• An inflammatory condition that causes rash or sores on the skin or mouth (lichen planus). Using a selenium gel on the skin might improve pain in people with this condition. But it is unclear if taking selenium by mouth is helpful.
  • Liver cancer. Early research in China suggests that taking selenium for 2-5 years can reduce the occurrence of liver cancer. It is unclear if taking selenium will reduce the risk of liver cancer in Western countries.
  • Mercury poisoning. Early research shows that taking yeast enriched with selenium seems to decrease how much mercury the body absorbs in Chinese people exposed to high levels of mercury in the environment.
  • A group of inherited disorders that cause muscle weakness and muscle loss (muscular dystrophy). Early research suggests that taking a water-soluble form of selenium daily for 6 months does not benefit people with muscular dystrophy.
  • Obesity. Early research suggests that adding selenium supplements to a low-calorie diet does not help with weight loss.
  • Swelling (inflammation) and sores inside the mouth (oral mucositis). Early research suggests that taking selenium does not reduce sores inside the mouth in people receiving radiation therapy for cancer.
  • Osteoarthritis. Low selenium levels seem to be linked with an increased risk of developing osteoarthritis. However, it is not known if selenium supplements can prevent osteoarthritis.
  • Ovarian cancer. Research suggests that there is no link between selenium consumption in the diet and the risk for ovarian cancer.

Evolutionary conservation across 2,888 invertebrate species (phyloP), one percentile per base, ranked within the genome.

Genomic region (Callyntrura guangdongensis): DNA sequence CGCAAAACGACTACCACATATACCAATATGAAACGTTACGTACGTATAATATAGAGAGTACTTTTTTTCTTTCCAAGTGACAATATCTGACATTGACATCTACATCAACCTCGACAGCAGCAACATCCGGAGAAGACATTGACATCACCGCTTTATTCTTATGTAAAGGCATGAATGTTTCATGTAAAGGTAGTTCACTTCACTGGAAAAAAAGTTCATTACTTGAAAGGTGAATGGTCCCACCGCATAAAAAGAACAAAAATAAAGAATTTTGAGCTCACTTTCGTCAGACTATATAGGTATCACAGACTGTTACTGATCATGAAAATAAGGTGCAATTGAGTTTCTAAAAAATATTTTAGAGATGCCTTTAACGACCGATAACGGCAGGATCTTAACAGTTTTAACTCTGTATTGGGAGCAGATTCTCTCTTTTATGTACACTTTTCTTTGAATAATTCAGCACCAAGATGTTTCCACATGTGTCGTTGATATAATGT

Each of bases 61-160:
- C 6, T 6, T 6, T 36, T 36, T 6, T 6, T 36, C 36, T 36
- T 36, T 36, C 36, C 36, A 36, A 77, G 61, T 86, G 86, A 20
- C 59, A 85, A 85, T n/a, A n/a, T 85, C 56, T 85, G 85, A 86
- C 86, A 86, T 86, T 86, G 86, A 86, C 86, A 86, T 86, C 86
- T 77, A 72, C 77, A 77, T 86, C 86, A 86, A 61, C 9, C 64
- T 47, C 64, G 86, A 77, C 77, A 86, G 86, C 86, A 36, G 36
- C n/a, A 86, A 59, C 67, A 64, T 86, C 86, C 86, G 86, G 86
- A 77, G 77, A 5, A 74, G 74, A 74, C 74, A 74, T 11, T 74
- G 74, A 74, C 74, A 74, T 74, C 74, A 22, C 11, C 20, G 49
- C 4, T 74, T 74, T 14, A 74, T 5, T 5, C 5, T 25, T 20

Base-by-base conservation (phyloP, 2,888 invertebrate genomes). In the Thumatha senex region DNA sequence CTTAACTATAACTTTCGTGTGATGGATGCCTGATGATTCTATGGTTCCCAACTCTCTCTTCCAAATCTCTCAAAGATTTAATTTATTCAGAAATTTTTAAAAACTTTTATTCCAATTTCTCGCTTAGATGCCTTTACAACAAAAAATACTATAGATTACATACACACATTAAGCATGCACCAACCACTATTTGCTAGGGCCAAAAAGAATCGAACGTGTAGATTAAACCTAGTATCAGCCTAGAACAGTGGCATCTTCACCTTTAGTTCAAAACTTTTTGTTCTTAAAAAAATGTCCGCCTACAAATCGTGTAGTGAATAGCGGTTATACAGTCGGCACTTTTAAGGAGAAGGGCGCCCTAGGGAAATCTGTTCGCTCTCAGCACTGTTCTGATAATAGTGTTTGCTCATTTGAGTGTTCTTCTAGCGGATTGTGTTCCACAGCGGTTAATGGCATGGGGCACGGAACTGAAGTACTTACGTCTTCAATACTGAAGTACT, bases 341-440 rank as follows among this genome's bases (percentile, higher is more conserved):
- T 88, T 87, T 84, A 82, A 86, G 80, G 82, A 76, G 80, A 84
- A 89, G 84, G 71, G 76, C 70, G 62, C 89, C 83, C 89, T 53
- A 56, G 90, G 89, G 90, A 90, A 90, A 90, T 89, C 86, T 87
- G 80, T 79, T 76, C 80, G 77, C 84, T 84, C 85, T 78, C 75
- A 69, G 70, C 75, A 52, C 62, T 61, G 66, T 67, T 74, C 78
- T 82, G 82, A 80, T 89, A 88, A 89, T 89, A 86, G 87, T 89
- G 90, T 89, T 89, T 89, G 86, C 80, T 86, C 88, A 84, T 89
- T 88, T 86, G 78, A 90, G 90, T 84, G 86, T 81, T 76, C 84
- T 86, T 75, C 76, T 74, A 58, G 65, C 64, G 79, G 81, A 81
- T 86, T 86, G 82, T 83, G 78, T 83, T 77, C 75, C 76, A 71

• Death from any cause. Analysis of many studies suggests that taking selenium does not seem to have an effect on overall death risk. However, some research suggests that taking 100 mcg of selenium along with zinc, vitamin C, vitamin E, and beta-carotene daily for 7.5 years might lower the risk of death from any cause in men, but not women. Other research suggests that selenium, taken alone or with other nutrients, does not reduce the risk of death.
  • Pancreatic cancer. Increased selenium intake has been linked with a reduced risk of cancer of the pancreas. But other research has found that selenium levels in the blood are not linked with the risk of cancer of the pancreas.
  • Swelling (inflammation) of the pancreas (pancreatitis). Evidence is conflicting about the effect of selenium on pancreatitis. Some research suggests that selenium has no benefit. However, other research suggests that taking a water-soluble form of selenium daily might reduce the risk of death caused by severe pancreatitis.
  • A hormonal disorder that causes enlarged ovaries with cysts (polycystic ovary syndrome or PCOS). Early research shows that taking a selenium supplement along with a probiotic supplement improves depression, anxiety, and stress by a small amount in women with PCOS. But it’s not clear if this effect is from selenium, the probiotic, or the combination.